Folknotions asks on Young Radical Anabaptists: “the Jesus of the gospels, not the Jesus of theology” Could you clarify this distinction? Thanks.
The Jesus of theology is the Jesus discussed conceptually in intellectual circles, churches and Bible studies. This is the many “historical Jesus’” (although there have been many honest attempts to find the “real” Jesus), the Jesus of orthodox doctrine, the Jesus of deity alone, the Jesus who rules and who only loves in the abstract. The Jesus of theology has been developed over two thousand years, and has increasingly made Jesus, as a person, more philosophical and able to put in a box. Although this Jesus is arguably greater than the Jesus of the gospels, he is less “touchable” and more moldable by whatever concepts we find most dear within our own worldview.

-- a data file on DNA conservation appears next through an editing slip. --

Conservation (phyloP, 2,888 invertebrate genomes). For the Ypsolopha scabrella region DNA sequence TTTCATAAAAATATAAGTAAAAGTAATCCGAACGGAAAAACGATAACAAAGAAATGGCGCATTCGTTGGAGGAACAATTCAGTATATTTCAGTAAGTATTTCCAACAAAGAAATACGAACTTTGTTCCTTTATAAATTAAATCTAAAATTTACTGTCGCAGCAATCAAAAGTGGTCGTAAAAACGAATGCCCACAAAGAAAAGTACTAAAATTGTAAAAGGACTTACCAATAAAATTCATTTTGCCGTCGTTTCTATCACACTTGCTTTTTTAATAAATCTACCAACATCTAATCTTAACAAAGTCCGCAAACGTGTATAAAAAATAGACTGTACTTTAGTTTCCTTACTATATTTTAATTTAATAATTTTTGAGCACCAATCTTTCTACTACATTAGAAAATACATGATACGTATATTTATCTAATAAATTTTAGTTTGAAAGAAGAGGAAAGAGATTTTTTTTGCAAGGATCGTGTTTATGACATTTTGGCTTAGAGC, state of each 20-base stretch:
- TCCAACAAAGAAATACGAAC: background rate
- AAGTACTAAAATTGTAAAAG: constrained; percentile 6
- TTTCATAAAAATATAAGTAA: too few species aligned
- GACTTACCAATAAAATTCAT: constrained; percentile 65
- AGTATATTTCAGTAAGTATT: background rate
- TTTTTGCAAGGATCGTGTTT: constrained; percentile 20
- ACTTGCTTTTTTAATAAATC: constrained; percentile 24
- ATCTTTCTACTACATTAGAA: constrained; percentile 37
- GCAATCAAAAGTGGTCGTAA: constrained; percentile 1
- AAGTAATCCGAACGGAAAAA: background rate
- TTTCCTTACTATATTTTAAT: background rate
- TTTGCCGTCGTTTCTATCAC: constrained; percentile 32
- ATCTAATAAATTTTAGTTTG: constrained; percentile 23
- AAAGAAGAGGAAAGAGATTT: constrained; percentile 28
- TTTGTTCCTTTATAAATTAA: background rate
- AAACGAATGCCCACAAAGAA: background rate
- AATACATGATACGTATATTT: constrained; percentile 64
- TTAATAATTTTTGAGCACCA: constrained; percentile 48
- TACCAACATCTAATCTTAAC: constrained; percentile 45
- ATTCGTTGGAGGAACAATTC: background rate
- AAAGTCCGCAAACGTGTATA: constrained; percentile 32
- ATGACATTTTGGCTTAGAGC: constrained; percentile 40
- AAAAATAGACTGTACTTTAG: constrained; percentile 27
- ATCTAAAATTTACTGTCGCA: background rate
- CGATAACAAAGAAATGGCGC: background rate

Perhaps the Jesus of the gospels is more static, but he is more touchable, more realistic, and more difficult to conform to our notions of morality and reality. The Jesus of the gospels always challenges our thoughts and who we are. The Jesus of the gospels never panders to us, or tells us what we want to hear.
But the Jesus of the gospels is the one who looked with compassion at the rich young ruler. The Jesus of the gospels is the one who drew in the sand when asked for judgement. The Jesus of the gospels yelled at his disciples. The Jesus of the gospels insulted the Pharisees. The Jesus of the gospels cried to God to change the plan they had determined upon already. The Jesus of the gospels didn’t know everything. It isn’t just that this Jesus is human– he is real.